QueryPerformanceCounter qStart ' Intel suggestion. First use may be suspect
      QueryPerformanceCounter qStart ' So, wack it twice <smile>
      QueryPerformanceCounter qStop
      qOverhead = qStop - qStart     ' Relatively small
    END MACRO
    
    MACRO goTimer = QueryPerformanceCounter qStart
    MACRO stopTimer = QueryPerformanceCounter qStop
    
    MACRO showTimer = USING$(f,(qStop - qStart - qOverhead)*1000000/qFreq /1000) + " milliseconds"
    '~~~~~~~~~~~~~~~~~~~~~~~~~~~~~~~~~~~~~~~~~~~~~~~~~~~~~~~~~~~~~~~~~~~~~~~~~
    
    FUNCTION PBMAIN () AS LONG
    
    LOCAL Index AS LONG
    LOCAL T AS SINGLE
    LOCAL preString AS STRING
    onTimer      'ready timer for use
    goTimer      'start timing
    
    DIM lines_of_text(5139) AS STRING * 50
    FOR Index = 1 TO 139
     lines_of_text(Index) = "Example text: This is an example of a string." & FORMAT$(Index)
    NEXT Index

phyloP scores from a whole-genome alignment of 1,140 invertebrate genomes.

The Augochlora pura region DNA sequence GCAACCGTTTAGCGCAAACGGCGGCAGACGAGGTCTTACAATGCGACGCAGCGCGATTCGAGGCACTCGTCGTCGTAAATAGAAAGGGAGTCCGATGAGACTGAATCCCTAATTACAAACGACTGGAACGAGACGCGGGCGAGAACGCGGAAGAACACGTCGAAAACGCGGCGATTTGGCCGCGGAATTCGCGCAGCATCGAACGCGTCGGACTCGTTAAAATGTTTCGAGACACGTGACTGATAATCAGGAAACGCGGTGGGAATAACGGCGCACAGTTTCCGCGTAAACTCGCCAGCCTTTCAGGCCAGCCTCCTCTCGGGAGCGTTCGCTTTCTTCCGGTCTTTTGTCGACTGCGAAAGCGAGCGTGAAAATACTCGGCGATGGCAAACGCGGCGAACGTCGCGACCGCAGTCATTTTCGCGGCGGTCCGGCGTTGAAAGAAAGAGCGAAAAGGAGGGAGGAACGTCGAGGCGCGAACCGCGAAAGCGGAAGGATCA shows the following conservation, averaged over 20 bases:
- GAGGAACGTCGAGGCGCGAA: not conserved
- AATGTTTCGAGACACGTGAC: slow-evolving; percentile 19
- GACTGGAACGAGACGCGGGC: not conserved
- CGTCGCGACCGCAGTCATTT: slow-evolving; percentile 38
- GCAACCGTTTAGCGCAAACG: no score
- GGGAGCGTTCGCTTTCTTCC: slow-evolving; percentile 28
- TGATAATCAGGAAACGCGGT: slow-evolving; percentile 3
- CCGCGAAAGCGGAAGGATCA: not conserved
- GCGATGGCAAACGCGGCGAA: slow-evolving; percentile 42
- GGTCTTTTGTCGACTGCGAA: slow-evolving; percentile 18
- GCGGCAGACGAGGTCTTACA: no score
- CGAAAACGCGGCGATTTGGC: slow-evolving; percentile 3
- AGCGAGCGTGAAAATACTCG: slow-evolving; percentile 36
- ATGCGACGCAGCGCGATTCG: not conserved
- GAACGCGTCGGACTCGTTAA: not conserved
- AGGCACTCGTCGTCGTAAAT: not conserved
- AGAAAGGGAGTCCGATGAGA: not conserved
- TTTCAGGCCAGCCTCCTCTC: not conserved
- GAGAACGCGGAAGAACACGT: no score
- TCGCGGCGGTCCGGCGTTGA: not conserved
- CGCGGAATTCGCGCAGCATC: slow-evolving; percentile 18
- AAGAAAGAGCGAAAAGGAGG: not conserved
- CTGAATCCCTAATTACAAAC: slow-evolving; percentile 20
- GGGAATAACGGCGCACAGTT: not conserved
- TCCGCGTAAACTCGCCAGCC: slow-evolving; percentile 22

REDIM PRESERVE lines_of_text(UBOUND(lines_of_text())+5000)
    
    FOR Index = 140 TO 5139
     lines_of_text(Index) = "Example text: This is an example of a string." & FORMAT$(Index)
    NEXT Index
    
    stopTimer
    MSGBOX "Original process took: " & showTimer  'STR$(TIMER-T),,"Task Complete"
    
    goTimer
    
    preString = REPEAT$(5139, "Example text: This is an example of a string.     ")
    REDIM lines_of_text(1 TO 5139) AS STRING * 50 AT STRPTR(preString)
    
    stopTimer
    MSGBOX "Absolute array process took: " & showTimer                                    
    
    END FUNCTION

    Leave a comment:


  • Chris Holbrook
    replied
    Originally posted by jcfuller View Post
    MyszArray(0) = SysAllocStringByteLen(szString,LEN(szString))
    like it!

    Leave a comment:


  • jcfuller
    replied
    Another alternative is have an array of ASCIIZ PTRS and use

    DIM MyszArray(10) AS ASCIIZ PTR

    MyszArray(0) = SysAllocStringByteLen(szString,LEN(szString))

    Dont forget to deallocate

    SysFreeString MyszArray(0)

    James

    Leave a comment:


  • Chris Holbrook
    replied